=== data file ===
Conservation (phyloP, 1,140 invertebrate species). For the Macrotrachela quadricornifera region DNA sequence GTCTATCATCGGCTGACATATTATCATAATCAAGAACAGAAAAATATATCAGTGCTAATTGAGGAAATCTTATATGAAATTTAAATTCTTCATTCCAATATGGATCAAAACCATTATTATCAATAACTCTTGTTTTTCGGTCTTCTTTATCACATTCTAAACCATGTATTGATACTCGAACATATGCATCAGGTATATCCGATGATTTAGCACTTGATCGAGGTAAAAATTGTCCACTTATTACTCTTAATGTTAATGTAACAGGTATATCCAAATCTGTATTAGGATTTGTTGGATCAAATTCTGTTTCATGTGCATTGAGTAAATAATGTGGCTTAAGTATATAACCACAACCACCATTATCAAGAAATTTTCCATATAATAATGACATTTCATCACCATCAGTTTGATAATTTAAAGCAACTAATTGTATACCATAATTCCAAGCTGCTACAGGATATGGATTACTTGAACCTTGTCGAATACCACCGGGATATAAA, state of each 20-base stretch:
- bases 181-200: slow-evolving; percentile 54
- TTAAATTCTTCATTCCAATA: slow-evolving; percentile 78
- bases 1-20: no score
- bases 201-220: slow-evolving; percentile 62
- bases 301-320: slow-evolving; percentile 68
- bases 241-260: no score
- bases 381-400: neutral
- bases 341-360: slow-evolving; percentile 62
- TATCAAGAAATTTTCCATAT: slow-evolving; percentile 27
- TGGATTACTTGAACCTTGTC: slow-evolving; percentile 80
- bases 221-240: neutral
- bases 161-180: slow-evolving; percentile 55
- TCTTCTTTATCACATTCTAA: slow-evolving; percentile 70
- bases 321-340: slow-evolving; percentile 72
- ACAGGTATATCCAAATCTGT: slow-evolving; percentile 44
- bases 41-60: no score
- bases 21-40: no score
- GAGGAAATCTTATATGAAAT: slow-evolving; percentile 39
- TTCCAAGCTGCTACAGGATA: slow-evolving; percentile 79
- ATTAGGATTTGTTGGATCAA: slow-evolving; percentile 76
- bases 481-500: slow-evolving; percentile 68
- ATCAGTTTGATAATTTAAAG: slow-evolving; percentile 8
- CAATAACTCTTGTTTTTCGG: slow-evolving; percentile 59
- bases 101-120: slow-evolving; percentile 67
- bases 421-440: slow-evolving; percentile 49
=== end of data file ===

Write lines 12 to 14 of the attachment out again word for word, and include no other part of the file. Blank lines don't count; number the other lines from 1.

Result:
- bases 221-240: neutral
- bases 161-180: slow-evolving; percentile 55
- TCTTCTTTATCACATTCTAA: slow-evolving; percentile 70